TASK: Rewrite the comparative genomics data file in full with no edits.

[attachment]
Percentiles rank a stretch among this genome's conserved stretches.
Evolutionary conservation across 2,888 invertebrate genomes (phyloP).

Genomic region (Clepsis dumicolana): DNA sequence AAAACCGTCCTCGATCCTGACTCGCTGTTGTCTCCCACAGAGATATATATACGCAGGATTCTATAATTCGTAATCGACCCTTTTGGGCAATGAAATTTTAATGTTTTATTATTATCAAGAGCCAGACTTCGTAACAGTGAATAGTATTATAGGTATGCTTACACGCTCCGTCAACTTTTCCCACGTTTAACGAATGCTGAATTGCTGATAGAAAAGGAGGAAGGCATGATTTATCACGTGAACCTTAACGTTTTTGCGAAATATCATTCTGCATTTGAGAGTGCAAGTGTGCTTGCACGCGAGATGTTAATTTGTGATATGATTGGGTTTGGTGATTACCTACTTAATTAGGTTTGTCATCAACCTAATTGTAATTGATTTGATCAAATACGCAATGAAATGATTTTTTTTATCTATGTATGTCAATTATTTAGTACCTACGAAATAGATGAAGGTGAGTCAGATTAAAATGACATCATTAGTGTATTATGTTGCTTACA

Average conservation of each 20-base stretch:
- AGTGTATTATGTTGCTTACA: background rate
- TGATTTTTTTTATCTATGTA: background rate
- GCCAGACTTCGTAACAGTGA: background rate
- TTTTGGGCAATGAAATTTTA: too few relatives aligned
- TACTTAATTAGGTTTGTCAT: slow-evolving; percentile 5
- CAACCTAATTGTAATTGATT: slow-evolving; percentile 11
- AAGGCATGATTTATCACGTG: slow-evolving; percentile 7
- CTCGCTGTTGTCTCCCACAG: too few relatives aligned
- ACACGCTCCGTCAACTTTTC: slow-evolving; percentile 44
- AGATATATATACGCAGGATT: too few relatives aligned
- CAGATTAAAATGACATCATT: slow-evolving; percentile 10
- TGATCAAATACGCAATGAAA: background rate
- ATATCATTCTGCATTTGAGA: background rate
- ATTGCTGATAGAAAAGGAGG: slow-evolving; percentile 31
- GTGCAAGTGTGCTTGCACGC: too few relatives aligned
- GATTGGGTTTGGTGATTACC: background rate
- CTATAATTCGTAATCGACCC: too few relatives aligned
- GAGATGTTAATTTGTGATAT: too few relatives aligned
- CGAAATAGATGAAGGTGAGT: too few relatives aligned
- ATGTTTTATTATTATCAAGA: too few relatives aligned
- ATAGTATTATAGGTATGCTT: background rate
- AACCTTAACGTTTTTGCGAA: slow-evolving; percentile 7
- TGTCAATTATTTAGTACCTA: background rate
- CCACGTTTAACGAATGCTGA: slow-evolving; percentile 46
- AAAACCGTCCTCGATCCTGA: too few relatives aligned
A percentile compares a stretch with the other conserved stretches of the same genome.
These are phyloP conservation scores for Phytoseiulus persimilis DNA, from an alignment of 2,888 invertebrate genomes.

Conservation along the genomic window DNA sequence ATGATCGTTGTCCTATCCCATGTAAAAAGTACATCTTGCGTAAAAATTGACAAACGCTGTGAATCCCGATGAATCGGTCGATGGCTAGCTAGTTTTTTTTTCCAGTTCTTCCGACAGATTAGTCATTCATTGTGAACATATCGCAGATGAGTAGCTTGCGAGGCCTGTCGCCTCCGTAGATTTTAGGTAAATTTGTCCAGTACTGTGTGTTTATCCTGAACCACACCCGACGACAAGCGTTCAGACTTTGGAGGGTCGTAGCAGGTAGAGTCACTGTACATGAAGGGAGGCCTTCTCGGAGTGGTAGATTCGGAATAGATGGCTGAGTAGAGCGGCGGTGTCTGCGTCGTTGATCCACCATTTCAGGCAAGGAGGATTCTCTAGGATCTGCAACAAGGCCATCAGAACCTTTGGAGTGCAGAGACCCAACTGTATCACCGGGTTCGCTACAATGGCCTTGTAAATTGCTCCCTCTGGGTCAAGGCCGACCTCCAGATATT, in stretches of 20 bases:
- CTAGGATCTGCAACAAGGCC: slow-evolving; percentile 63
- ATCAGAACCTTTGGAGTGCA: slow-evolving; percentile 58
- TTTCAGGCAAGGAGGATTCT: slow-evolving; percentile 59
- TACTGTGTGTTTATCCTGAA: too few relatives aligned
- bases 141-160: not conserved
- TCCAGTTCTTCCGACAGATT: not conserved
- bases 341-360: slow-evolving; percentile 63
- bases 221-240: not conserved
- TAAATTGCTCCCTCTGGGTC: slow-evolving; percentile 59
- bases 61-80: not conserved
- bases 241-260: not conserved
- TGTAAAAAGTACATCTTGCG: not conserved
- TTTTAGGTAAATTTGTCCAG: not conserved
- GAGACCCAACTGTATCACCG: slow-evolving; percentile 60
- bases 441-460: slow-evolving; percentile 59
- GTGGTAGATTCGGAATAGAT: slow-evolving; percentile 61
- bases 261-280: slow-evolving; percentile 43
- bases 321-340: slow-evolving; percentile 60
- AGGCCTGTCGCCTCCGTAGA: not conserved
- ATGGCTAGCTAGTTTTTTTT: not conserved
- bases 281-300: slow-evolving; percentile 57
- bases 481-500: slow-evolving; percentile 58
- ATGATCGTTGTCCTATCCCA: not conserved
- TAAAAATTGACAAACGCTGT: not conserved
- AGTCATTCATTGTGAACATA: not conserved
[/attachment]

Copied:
Percentiles rank a stretch among this genome's conserved stretches.
Evolutionary conservation across 2,888 invertebrate genomes (phyloP).

Genomic region (Clepsis dumicolana): DNA sequence AAAACCGTCCTCGATCCTGACTCGCTGTTGTCTCCCACAGAGATATATATACGCAGGATTCTATAATTCGTAATCGACCCTTTTGGGCAATGAAATTTTAATGTTTTATTATTATCAAGAGCCAGACTTCGTAACAGTGAATAGTATTATAGGTATGCTTACACGCTCCGTCAACTTTTCCCACGTTTAACGAATGCTGAATTGCTGATAGAAAAGGAGGAAGGCATGATTTATCACGTGAACCTTAACGTTTTTGCGAAATATCATTCTGCATTTGAGAGTGCAAGTGTGCTTGCACGCGAGATGTTAATTTGTGATATGATTGGGTTTGGTGATTACCTACTTAATTAGGTTTGTCATCAACCTAATTGTAATTGATTTGATCAAATACGCAATGAAATGATTTTTTTTATCTATGTATGTCAATTATTTAGTACCTACGAAATAGATGAAGGTGAGTCAGATTAAAATGACATCATTAGTGTATTATGTTGCTTACA

Average conservation of each 20-base stretch:
- AGTGTATTATGTTGCTTACA: background rate
- TGATTTTTTTTATCTATGTA: background rate
- GCCAGACTTCGTAACAGTGA: background rate
- TTTTGGGCAATGAAATTTTA: too few relatives aligned
- TACTTAATTAGGTTTGTCAT: slow-evolving; percentile 5
- CAACCTAATTGTAATTGATT: slow-evolving; percentile 11
- AAGGCATGATTTATCACGTG: slow-evolving; percentile 7
- CTCGCTGTTGTCTCCCACAG: too few relatives aligned
- ACACGCTCCGTCAACTTTTC: slow-evolving; percentile 44
- AGATATATATACGCAGGATT: too few relatives aligned
- CAGATTAAAATGACATCATT: slow-evolving; percentile 10
- TGATCAAATACGCAATGAAA: background rate
- ATATCATTCTGCATTTGAGA: background rate
- ATTGCTGATAGAAAAGGAGG: slow-evolving; percentile 31
- GTGCAAGTGTGCTTGCACGC: too few relatives aligned
- GATTGGGTTTGGTGATTACC: background rate
- CTATAATTCGTAATCGACCC: too few relatives aligned
- GAGATGTTAATTTGTGATAT: too few relatives aligned
- CGAAATAGATGAAGGTGAGT: too few relatives aligned
- ATGTTTTATTATTATCAAGA: too few relatives aligned
- ATAGTATTATAGGTATGCTT: background rate
- AACCTTAACGTTTTTGCGAA: slow-evolving; percentile 7
- TGTCAATTATTTAGTACCTA: background rate
- CCACGTTTAACGAATGCTGA: slow-evolving; percentile 46
- AAAACCGTCCTCGATCCTGA: too few relatives aligned
A percentile compares a stretch with the other conserved stretches of the same genome.
These are phyloP conservation scores for Phytoseiulus persimilis DNA, from an alignment of 2,888 invertebrate genomes.

Conservation along the genomic window DNA sequence ATGATCGTTGTCCTATCCCATGTAAAAAGTACATCTTGCGTAAAAATTGACAAACGCTGTGAATCCCGATGAATCGGTCGATGGCTAGCTAGTTTTTTTTTCCAGTTCTTCCGACAGATTAGTCATTCATTGTGAACATATCGCAGATGAGTAGCTTGCGAGGCCTGTCGCCTCCGTAGATTTTAGGTAAATTTGTCCAGTACTGTGTGTTTATCCTGAACCACACCCGACGACAAGCGTTCAGACTTTGGAGGGTCGTAGCAGGTAGAGTCACTGTACATGAAGGGAGGCCTTCTCGGAGTGGTAGATTCGGAATAGATGGCTGAGTAGAGCGGCGGTGTCTGCGTCGTTGATCCACCATTTCAGGCAAGGAGGATTCTCTAGGATCTGCAACAAGGCCATCAGAACCTTTGGAGTGCAGAGACCCAACTGTATCACCGGGTTCGCTACAATGGCCTTGTAAATTGCTCCCTCTGGGTCAAGGCCGACCTCCAGATATT, in stretches of 20 bases:
- CTAGGATCTGCAACAAGGCC: slow-evolving; percentile 63
- ATCAGAACCTTTGGAGTGCA: slow-evolving; percentile 58
- TTTCAGGCAAGGAGGATTCT: slow-evolving; percentile 59
- TACTGTGTGTTTATCCTGAA: too few relatives aligned
- bases 141-160: not conserved
- TCCAGTTCTTCCGACAGATT: not conserved
- bases 341-360: slow-evolving; percentile 63
- bases 221-240: not conserved
- TAAATTGCTCCCTCTGGGTC: slow-evolving; percentile 59
- bases 61-80: not conserved
- bases 241-260: not conserved
- TGTAAAAAGTACATCTTGCG: not conserved
- TTTTAGGTAAATTTGTCCAG: not conserved
- GAGACCCAACTGTATCACCG: slow-evolving; percentile 60
- bases 441-460: slow-evolving; percentile 59
- GTGGTAGATTCGGAATAGAT: slow-evolving; percentile 61
- bases 261-280: slow-evolving; percentile 43
- bases 321-340: slow-evolving; percentile 60
- AGGCCTGTCGCCTCCGTAGA: not conserved
- ATGGCTAGCTAGTTTTTTTT: not conserved
- bases 281-300: slow-evolving; percentile 57
- bases 481-500: slow-evolving; percentile 58
- ATGATCGTTGTCCTATCCCA: not conserved
- TAAAAATTGACAAACGCTGT: not conserved
- AGTCATTCATTGTGAACATA: not conserved